Fleur d’oranger (“Orange blossom” in English) is not, in fact, a flower of an orange tree, Citrus sinensis, but of Citrus aurantium, a smaller and bitter fruits, widely used in perfume making.
The flowers are also not orange, but white:
The collage shows the flower, but also subtly hints at the centuries-old relationships between the flower and wedding ceremonies. In many countries the flower has become an indispensable feature of a bride’s flower headdress (in Russian, for example, the very name of this headdress is exactly fleur d’oranger.
From the ancient times the flower signified purity, chastity and modesty (in fact, it almost does not smell itself), as well as “physical health and spiritual vitality”; basically, all the good things in life.
I have this weird feeling of a blossoming deja vu: I do recall writing about this – my guess was that in the context of my story about Las Meninas (or more specifically, of Christ in the House Martha and Mary by Velazquez)… but can’t track it back 😦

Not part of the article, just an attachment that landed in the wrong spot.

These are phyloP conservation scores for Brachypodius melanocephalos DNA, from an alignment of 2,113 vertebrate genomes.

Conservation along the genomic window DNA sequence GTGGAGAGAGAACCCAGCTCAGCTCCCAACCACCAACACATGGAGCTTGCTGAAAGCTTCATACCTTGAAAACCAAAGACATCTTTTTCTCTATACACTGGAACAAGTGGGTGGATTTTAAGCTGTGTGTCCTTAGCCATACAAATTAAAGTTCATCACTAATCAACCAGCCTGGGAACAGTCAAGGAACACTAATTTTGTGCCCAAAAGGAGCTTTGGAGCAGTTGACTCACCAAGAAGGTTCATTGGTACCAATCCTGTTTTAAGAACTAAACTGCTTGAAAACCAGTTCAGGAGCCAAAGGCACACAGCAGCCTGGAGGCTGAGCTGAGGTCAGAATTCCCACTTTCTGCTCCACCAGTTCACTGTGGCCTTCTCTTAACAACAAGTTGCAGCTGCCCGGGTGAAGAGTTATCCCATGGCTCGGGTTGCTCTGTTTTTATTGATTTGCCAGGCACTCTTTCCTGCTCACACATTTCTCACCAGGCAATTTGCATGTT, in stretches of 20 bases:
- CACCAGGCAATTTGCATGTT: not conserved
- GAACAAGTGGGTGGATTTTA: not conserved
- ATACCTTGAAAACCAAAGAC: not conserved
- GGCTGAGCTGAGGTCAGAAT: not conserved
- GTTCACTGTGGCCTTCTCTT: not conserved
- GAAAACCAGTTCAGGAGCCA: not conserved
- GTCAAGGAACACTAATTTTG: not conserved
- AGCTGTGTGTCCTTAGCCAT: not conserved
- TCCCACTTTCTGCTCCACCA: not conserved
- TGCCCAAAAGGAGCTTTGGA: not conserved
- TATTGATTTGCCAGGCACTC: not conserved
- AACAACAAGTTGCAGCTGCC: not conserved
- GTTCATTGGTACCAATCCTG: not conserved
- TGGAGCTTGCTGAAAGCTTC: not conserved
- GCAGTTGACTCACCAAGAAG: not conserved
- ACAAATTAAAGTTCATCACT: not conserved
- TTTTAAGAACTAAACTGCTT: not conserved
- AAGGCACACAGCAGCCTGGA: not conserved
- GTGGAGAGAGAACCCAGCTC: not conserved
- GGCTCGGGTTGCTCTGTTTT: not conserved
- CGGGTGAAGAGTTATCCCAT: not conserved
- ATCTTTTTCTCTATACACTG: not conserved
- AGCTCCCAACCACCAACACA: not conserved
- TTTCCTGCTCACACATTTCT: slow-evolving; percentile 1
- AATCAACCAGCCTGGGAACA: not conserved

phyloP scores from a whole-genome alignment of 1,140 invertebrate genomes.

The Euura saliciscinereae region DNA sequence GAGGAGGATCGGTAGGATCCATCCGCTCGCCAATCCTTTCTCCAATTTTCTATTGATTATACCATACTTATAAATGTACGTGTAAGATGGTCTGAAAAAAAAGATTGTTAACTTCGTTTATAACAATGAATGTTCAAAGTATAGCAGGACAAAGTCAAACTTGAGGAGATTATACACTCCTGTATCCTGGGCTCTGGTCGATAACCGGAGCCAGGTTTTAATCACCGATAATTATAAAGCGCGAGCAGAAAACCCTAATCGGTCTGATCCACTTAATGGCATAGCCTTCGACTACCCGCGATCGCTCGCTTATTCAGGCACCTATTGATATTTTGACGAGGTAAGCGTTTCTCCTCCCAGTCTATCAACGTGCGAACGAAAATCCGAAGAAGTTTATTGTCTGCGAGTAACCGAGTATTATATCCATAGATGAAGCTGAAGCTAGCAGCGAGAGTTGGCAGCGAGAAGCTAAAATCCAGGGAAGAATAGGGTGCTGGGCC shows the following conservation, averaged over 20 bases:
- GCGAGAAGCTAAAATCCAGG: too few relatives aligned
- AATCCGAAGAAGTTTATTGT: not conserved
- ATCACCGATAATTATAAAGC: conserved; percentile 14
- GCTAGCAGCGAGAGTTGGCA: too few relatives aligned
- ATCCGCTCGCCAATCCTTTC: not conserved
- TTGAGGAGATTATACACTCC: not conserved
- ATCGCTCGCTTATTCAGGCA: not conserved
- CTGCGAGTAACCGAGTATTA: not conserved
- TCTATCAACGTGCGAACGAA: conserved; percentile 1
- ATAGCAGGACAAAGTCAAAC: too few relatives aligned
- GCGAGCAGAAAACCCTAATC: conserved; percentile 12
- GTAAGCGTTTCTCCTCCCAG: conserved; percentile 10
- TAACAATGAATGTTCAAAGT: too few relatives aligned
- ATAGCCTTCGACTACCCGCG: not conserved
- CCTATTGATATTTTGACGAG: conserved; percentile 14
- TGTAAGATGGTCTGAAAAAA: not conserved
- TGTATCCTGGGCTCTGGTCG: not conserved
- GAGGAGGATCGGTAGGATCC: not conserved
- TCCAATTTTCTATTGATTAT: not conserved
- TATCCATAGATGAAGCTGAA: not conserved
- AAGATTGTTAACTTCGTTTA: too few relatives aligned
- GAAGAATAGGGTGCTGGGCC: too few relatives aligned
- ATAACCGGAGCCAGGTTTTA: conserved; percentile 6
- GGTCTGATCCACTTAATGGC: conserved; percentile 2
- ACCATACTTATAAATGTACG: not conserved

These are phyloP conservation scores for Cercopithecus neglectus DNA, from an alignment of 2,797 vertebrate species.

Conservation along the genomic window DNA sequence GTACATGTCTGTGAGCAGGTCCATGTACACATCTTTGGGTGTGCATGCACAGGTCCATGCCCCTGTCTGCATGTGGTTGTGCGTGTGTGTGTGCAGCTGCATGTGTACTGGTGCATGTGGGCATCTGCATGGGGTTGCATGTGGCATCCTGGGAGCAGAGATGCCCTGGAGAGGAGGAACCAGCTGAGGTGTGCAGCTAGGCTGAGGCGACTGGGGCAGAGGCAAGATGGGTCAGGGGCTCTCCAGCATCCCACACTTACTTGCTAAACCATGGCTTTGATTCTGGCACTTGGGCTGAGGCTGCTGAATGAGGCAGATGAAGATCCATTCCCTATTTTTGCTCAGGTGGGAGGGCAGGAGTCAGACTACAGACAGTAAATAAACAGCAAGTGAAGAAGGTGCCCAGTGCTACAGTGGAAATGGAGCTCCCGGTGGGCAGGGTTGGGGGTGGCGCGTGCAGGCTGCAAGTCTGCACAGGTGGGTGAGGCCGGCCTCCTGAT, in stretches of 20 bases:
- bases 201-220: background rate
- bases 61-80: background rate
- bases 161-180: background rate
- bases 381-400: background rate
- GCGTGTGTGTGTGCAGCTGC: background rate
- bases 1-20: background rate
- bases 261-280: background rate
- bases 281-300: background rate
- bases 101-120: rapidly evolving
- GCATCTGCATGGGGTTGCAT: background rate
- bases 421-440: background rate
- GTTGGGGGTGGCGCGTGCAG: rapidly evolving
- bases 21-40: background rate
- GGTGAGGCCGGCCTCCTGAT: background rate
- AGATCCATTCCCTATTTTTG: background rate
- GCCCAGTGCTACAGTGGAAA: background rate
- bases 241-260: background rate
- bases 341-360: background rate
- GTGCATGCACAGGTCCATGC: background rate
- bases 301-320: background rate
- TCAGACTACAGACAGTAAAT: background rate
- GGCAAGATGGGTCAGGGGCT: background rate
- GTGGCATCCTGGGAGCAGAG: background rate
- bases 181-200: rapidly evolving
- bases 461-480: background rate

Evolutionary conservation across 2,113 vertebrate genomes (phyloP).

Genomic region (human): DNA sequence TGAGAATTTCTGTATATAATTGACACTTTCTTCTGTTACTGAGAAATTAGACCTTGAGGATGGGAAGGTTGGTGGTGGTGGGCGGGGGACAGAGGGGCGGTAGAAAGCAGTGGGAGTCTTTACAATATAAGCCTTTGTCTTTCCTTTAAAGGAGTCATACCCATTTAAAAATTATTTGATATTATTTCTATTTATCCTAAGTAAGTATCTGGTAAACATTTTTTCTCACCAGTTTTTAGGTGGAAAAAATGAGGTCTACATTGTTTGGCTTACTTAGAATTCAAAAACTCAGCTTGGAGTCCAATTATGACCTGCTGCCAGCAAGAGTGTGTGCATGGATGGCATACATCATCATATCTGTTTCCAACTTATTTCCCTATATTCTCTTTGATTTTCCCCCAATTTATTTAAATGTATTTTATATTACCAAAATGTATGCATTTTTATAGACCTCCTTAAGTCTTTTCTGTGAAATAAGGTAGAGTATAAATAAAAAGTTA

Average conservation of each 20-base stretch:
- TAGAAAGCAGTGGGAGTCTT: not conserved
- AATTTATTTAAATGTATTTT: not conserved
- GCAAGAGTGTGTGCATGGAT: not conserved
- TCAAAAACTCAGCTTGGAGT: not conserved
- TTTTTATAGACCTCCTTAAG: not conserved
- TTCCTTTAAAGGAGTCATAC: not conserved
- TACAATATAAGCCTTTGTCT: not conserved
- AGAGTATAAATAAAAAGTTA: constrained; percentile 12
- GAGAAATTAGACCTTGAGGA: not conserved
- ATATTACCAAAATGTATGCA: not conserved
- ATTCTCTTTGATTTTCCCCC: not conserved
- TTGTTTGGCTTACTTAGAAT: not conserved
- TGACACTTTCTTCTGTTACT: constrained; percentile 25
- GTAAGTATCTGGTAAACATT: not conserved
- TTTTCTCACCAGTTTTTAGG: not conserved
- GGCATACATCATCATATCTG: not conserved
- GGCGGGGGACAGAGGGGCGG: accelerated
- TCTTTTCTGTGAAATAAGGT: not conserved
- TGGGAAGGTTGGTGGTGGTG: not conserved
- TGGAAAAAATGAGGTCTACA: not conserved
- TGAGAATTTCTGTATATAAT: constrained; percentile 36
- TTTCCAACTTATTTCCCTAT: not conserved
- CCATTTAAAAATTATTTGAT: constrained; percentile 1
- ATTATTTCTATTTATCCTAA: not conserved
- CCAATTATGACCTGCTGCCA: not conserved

In short, I was trying to bring another dimension of interpretations in this ‘mirror business’, namely, that the juxtaposition of pragmatic, secular Martha and and spiritual, unearthly Mary was used not only to address the issues of an ordinary congregation sheep. It was used as a symbol of the church itself, and its ministers, who are not doing anything ‘useful’, not engaged in any practical activities, but who, nevertheless, are closer to the Truth, and as such could also guide the others.
Another popular name of the church is the Bride of Christ. Was the Son of God married ekklēsia or not (and whether ‘she’ had a fleur d’oranger on the head during the wedding) is the subject of lengthy and sophisticated theological debates, which I wouldn’t venture here.
What is really interesting for me is the very possibility of such a radical re-interpretation of the “mirror”, its transformation from the attribute of sin, and even the evil force itself, into a symbol of light and sweetness, and righteous armor and weapon, and in such a short period of time (basically, in less than a century). That’s all terribly interesting!